Pre-emergent herbicides are so-named because they must be in place before crabgrass seedlings and other weeds begin to emerge. As a general rule, crabgrass may begin to germinate when daily high temperatures begin to reach 70 oF or above. In southern Missouri this may occur as early as mid-March; in central and northern Missouri this may not be until late March or early April. However, there are exceptions to this rule. Looking at this winter and spring being so mild, pre-emergence herbicides were being applied throughout March. Highest crabgrass emergence begins to occur as daily high temperatures reach 80 oF. A natural guide, specific to each year's fluctuating weather patterns, is to have your pre-emergent herbicide in place before the yellow blooms of the Forsythia have all dropped. It is now the second week of March and Forsythia are in bloom in central Missouri.
Most pre-emergent herbicides will not kill crabgrass that has already emerged. They must be applied and watered in to develop that herbicide barrier before weed seed germination. Many effective products are available, almost all of which are combinations of fertilizer with the pre-emergent herbicide (or crabgrass preventer).
Many over-the-counter products are available to you at several garden centers, hardware stores, farm centers and nurseries. Crabgrass preventers containing Dimension (dithiopyr), Pre-M (pendimethalin) or Barricade (prodiamine) are excellent choices for the control of crabgrass, other summer annual grassy weeds and some summer annual broadleaf weeds. Dimension is the only pre-emergence herbicide that offers some post-emergence activity as well. It works best if crabgrass is small (one to three leaf stage). If you missed the optimum time for pre-emergence applications, there are several post-emergence products on the market today that are very effective. These new combination products will control young crabgrass and many broadleaf weeds. Quinclorac is the active ingredient for post crabgrass control and is usually in combination with 2,4-D, MCPP and/or dicamba.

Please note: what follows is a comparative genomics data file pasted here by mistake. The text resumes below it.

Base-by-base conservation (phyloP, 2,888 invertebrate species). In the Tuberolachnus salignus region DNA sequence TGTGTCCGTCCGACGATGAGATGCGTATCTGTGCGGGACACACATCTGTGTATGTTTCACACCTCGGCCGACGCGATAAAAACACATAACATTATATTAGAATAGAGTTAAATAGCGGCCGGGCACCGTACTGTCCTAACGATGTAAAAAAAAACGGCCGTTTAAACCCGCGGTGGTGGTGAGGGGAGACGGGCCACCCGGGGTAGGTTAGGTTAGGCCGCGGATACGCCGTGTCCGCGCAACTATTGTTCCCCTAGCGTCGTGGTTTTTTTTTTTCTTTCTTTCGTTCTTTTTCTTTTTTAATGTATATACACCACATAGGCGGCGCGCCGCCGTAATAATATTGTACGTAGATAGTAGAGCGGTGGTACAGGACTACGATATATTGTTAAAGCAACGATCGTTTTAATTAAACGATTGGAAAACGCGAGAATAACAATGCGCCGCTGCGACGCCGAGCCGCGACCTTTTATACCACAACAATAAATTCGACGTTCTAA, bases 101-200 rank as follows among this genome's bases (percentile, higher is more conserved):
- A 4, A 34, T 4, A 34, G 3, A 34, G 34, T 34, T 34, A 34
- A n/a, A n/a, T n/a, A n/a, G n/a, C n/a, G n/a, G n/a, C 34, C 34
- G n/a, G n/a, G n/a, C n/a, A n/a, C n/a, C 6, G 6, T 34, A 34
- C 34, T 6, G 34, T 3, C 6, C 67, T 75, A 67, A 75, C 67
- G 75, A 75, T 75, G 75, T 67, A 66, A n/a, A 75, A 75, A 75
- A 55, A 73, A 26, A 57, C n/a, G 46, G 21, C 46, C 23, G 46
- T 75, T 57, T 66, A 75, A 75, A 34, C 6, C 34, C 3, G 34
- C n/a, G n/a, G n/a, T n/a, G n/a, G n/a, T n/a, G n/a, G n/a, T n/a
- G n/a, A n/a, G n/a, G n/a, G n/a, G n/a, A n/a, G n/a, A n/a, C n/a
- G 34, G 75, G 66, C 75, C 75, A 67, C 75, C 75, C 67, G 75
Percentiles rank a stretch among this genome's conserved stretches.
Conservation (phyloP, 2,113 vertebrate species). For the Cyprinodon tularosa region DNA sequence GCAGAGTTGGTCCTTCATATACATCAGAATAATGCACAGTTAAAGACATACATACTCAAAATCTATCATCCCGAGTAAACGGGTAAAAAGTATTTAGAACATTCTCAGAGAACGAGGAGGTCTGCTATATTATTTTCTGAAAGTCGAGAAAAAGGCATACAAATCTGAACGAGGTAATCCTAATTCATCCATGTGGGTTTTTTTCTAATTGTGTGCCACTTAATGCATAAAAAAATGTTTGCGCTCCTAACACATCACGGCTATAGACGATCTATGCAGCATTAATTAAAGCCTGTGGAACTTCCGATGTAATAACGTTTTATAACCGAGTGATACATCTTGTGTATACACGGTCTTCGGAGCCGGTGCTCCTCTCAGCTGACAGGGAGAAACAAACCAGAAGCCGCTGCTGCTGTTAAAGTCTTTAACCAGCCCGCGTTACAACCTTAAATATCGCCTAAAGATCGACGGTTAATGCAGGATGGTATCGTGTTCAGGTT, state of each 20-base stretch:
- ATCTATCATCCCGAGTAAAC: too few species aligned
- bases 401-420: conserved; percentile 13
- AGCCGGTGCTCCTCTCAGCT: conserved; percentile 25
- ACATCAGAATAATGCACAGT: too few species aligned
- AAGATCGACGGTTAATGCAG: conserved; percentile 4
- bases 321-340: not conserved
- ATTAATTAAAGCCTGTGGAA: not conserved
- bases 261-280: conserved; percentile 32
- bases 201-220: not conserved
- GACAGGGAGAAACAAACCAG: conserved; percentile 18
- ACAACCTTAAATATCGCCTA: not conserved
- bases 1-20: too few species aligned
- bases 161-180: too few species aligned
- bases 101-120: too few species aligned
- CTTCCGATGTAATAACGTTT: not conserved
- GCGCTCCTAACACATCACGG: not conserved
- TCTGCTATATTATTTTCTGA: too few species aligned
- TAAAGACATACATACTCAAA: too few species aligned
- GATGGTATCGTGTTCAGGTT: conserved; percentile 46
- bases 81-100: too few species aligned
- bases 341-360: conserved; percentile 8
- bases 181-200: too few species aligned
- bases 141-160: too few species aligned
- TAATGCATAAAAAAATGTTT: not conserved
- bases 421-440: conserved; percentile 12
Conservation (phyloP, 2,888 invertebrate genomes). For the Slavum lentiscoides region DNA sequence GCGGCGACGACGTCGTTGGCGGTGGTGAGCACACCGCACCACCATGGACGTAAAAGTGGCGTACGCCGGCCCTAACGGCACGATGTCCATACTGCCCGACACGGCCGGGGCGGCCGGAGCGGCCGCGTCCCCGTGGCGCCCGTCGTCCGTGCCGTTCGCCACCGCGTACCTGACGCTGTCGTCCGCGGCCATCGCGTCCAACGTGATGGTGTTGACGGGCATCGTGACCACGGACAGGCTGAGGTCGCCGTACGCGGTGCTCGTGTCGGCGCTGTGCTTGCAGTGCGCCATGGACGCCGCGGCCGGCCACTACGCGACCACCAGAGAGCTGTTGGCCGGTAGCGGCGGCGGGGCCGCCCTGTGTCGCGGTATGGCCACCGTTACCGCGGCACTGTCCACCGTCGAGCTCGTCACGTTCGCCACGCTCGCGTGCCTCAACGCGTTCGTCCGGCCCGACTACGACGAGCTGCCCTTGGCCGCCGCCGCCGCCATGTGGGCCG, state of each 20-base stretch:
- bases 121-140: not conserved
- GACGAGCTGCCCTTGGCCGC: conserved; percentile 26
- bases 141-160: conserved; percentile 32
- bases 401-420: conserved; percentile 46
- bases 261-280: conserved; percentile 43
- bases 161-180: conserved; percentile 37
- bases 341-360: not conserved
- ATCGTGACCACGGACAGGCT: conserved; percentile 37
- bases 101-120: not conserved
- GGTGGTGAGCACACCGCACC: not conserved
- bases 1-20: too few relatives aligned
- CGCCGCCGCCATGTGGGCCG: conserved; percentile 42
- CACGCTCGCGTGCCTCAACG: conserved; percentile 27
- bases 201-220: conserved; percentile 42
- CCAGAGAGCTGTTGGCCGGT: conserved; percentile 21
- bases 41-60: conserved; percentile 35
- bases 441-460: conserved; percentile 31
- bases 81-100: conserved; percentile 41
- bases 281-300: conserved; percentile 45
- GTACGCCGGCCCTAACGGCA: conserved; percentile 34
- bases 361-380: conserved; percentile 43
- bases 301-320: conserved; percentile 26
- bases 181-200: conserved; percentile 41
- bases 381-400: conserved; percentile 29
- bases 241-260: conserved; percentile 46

Always read the label directions carefully when applying lawn care products. Do not over apply, either by excessive overlapping or applying more product than recommended to a specific area. Applying too much product could result in damage to turfgrass roots or other non-target plants. Determine the effective application width of your rotary spreader and space out each spreader pass to ensure uniform coverage with minimal overlap. It is also recommended to apply one-half of the rate required in two directions. This allows better distribution of the product and avoids striping. Do not spread crabgrass preventers into ornamental, flower or garden beds; they will restrict rooting of new plantings.
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REVISED: September 29, 2015